Pakistan must reassess its current protectionist policies that are stifling its economy and undermining the ability to compete in the global market and allow domestic industries and infrastructure to operate in an environment maximising its potential. While some of these concerns may be well founded, these industries need to realise that openness and globalisation have its own perils and sooner or later they would have to be competitive to withstand any such global threats. But for the government, it is also equally important to think through its own priorities and further the national agenda through a well-articulated industrial policy.
The interest of foreign entities: Moreover, issues are not just limited to Pakistani business community but as well the foreign entities doing business here are also concerned about the unhealthy competition in terms of unfair trade policies which will lead them to the uneven and less conducive business environment. With regard to global trade, Pakistan must restructure its taxation policies and look for ways to integrate available comparative advantages within global supply chains
Human Resource: The third aspects if how do we plan to ensure maximisation of benefits to the economy? Are we ready to exploit the full potential? There is still a huge gap in terms of identifying and forecasting the specific human resources needs to cater the ongoing and future projects of CPEC. Government, Academia and vocational training institutes have to look at this more seriously.
Environmental Safeguards: Furthermore, for any industries relocating to Pakistan, there should be an effective environmental safeguards regime in place. On the environmental front, experts fear that an open-gate policy towards China may bring in dirty industries to Pakistan, resulting in environmental degradation. For example, talking about the new coal power plants under CPEC and the technologies and machinery which will be used to in it are they environment-friendly?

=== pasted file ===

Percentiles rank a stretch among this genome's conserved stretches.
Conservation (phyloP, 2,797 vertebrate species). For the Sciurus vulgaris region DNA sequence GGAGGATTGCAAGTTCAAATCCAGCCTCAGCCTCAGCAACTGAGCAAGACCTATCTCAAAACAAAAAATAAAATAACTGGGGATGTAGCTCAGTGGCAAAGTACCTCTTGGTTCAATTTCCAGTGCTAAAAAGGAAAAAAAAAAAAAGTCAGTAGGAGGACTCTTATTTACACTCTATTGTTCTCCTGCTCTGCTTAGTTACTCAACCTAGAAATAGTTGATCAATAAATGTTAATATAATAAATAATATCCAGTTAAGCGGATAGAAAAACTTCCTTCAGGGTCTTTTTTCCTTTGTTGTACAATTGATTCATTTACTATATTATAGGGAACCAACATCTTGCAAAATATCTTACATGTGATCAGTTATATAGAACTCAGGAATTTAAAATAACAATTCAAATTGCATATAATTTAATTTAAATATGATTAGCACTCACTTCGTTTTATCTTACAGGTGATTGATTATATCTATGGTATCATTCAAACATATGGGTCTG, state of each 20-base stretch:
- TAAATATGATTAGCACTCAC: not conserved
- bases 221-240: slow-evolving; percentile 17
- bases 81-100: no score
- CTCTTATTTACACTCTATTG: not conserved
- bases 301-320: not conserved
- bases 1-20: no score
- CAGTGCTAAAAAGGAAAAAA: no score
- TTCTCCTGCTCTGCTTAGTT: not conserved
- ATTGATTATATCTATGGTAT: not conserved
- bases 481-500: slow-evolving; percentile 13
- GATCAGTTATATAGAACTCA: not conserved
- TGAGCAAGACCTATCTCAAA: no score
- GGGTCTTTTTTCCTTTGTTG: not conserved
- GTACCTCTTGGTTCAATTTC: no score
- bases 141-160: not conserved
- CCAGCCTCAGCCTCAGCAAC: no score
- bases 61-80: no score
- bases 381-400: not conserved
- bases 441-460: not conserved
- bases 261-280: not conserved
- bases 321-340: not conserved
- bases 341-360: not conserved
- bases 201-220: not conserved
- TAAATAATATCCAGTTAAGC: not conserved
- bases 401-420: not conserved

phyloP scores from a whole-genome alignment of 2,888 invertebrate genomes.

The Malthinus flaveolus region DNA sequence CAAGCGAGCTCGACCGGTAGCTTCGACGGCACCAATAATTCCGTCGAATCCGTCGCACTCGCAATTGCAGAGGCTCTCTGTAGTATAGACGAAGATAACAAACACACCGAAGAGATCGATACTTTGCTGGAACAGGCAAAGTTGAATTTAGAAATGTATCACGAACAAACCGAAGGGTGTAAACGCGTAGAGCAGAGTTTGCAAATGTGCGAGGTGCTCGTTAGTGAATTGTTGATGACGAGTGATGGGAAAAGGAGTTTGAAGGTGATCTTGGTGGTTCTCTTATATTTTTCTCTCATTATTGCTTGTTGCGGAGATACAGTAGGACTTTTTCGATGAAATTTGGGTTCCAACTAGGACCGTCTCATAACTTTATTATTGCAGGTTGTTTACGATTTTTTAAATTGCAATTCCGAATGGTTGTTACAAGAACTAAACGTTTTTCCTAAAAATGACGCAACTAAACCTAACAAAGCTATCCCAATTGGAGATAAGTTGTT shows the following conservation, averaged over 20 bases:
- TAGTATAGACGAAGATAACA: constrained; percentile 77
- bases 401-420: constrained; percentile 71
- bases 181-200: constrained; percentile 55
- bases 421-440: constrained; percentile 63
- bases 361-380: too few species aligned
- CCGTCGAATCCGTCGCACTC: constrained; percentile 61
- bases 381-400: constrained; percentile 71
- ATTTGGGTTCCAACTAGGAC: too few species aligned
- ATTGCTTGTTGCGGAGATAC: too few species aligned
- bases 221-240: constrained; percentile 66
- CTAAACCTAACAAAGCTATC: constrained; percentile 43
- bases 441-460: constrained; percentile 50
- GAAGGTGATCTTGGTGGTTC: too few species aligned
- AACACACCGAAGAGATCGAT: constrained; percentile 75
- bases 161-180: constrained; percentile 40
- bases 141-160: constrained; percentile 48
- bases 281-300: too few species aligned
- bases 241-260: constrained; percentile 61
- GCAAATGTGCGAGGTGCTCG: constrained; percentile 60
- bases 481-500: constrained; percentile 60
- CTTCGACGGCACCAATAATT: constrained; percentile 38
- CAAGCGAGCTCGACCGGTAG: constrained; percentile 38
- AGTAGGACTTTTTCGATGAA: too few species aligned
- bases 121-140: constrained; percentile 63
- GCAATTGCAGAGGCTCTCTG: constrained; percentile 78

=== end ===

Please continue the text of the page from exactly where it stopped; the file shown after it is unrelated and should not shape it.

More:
Reservation on National stability and Integrity: Many people are resembling the Chinese penetration with east India company coming into subcontinent although Chinese are more sophisticated, but the concern is serious since many important public sector entities have been leased to Chinese recently. A couple of Chinese entrepreneurs has already snapped up two major deals the Karachi Electricity Supply Corporation and 40 per cent of Pakistan Stock Exchange. Quoting some executives of Pakistan’s biggest firms a foreign news agency has reported that Chinese companies were looking at the cement, steel, energy and textile sectors, the four which make up the backbone of Pakistan’s $270 billion economy. Meanwhile, China’s steel giant Baosteel Group in talks over a 30-year lease for the state-run Pakistan steel Mills.
So the penetration level lead us to rethink on future risks and reservation unless the government plans and design to make this cooperation safe and controlled keeping in mind China is our big strong neighbour. How the government is planning to make this joint venture safe in terms of our integrity and solidarity interests until now is just a question mark unless policy makers show some openness share information in this regard.